Atalan Jackals, Achilies Ridgerunners, and more mobile Genestealer Cult threats emerged from the tunnels with an alien focus on a single goal: get off the planet. These forces surged forth, torching human and tank alike. Using their knowledge of the underground network they devastated the Imperial forces. Victory was not theirs however, as the Guard rallied and destroyed the colony. Owing to the ferocity of the initial assault, though, the Governor ordered a retreat rather than a complete purge, choosing to believe the threat was eliminated.
Unfortunately, it wasn’t. Uprisings across the planet broke out, all focused on starports. The greatest battle would occur for the docks of Eletryrio. This city-sized starport saw months of battle as xenos and human alike fell to bullet or blade. The city became a charnel house of blood, as open fighting and explosive traps claimed victim after victim. After months of battle the Governor would finally declare victory. The costs were massive; entire Guard regiments fell to the taint of the Genestealers and had to be put down. Unfortunately there was no rest for the weary; just as victory was declared a Tau force appeared on orbital scanners.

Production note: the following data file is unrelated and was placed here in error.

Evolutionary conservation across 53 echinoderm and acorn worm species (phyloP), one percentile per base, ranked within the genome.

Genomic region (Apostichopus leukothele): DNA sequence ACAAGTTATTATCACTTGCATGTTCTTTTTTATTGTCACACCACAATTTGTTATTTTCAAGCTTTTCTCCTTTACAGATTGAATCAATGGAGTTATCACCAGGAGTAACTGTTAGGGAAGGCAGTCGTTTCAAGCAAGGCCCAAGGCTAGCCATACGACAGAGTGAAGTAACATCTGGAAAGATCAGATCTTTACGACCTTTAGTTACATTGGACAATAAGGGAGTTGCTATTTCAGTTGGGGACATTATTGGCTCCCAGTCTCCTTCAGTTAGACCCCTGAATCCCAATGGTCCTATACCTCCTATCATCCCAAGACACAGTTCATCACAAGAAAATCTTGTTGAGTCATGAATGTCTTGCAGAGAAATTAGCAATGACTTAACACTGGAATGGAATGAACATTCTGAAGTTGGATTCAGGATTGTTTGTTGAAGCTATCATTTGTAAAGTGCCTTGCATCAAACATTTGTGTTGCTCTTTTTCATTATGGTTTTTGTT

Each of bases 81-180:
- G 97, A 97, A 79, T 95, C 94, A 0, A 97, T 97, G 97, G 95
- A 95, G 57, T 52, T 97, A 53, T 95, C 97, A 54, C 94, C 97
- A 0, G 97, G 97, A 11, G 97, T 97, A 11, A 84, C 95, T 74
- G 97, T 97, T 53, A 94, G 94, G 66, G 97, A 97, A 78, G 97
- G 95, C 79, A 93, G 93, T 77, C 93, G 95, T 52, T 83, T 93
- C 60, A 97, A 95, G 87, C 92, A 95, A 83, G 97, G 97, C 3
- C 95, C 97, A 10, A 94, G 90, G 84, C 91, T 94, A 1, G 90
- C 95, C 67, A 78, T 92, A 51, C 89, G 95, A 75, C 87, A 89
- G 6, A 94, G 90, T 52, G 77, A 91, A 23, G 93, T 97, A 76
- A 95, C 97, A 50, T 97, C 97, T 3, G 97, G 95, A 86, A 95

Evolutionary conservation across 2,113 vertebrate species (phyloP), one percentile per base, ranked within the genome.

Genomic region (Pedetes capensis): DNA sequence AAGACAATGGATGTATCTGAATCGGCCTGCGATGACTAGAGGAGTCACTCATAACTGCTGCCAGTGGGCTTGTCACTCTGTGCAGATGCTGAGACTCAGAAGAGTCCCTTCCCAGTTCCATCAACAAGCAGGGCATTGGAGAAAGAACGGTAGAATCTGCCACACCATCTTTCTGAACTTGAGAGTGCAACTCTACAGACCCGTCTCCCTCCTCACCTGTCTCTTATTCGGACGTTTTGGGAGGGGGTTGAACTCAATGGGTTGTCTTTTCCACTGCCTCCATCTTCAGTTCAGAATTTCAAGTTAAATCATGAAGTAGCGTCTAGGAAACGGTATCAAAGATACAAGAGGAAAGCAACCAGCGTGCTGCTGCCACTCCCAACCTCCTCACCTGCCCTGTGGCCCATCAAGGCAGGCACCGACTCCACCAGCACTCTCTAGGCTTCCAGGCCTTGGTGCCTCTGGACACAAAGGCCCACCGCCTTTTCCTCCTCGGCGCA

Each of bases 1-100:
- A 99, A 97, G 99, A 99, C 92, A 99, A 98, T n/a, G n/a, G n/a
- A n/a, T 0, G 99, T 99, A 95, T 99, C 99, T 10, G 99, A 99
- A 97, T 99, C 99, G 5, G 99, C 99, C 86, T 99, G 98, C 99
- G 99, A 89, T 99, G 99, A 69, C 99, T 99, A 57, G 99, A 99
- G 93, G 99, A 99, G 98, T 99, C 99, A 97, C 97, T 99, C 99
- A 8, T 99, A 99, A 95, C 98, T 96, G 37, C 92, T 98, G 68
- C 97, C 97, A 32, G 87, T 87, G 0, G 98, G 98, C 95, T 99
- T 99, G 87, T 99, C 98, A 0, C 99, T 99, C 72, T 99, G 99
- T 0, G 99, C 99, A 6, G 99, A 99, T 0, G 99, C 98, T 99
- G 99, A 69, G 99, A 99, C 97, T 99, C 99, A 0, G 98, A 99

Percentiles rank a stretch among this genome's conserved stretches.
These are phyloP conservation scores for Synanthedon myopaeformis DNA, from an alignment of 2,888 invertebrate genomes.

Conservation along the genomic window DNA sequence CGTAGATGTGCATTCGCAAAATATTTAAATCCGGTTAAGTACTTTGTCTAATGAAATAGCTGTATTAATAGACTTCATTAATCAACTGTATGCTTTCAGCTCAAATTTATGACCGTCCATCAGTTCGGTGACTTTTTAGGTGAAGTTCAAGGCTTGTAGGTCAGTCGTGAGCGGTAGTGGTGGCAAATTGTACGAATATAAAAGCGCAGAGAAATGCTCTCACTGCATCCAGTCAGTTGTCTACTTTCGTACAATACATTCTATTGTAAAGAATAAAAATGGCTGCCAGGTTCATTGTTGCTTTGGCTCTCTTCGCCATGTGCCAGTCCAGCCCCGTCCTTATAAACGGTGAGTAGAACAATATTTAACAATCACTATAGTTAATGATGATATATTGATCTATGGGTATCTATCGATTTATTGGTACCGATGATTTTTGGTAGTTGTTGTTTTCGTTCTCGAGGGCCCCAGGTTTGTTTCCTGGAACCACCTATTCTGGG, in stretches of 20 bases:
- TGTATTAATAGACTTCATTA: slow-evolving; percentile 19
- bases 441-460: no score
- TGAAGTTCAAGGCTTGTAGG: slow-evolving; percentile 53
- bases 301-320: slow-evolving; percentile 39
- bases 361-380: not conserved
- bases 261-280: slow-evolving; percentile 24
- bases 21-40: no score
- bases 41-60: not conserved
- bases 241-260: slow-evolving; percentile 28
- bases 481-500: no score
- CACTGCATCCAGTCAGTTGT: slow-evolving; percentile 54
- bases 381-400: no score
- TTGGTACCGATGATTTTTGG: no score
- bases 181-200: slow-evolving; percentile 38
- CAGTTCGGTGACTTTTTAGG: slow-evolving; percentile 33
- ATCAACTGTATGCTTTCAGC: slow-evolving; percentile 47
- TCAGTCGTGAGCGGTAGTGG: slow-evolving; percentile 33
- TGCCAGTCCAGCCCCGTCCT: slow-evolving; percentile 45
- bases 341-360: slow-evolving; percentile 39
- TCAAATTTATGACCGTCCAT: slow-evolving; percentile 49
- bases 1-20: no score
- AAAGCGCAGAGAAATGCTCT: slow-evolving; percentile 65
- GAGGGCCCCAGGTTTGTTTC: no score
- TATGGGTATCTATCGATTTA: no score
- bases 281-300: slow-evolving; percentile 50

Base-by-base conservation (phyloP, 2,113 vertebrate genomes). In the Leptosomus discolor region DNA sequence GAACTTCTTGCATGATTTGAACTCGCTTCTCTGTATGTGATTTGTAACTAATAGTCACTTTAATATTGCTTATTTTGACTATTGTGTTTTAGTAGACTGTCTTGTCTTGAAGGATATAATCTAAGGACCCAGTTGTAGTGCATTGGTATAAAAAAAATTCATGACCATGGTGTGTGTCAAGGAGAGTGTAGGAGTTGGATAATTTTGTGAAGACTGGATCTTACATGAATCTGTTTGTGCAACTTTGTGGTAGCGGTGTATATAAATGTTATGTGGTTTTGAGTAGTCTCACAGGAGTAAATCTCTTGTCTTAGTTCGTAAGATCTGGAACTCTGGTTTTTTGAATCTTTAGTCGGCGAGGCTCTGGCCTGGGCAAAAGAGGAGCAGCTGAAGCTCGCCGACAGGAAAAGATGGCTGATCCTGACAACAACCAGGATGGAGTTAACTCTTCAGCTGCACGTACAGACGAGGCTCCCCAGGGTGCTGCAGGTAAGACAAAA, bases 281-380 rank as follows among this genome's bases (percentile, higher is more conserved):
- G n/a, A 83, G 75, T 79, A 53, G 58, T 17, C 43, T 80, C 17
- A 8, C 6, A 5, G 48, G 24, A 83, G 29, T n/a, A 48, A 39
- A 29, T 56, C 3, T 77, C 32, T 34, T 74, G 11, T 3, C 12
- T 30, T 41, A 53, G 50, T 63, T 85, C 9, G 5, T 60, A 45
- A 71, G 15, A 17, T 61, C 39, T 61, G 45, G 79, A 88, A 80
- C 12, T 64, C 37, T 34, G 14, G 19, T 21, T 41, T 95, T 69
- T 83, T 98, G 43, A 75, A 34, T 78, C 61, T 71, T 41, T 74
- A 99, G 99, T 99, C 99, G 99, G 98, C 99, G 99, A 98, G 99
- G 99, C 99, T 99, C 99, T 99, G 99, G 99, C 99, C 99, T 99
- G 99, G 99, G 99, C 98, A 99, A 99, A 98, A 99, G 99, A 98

The largest force on Vorotheion was the cult of the Pauper Prince. Generations of cultists had infiltrated the governmental structure at all levels, though when the Tau arrived they had to accelerate the date of their uprising. The Tau represented a physical and ideological threat. Tau preaching of The Greater Good threatened to undermine the work that Princes had done to sway leaders to their cause, and the cult found themselves having to use psychic power to dominate the elite. Luckily, the Psychic Awakening provided far more Maguses than usual.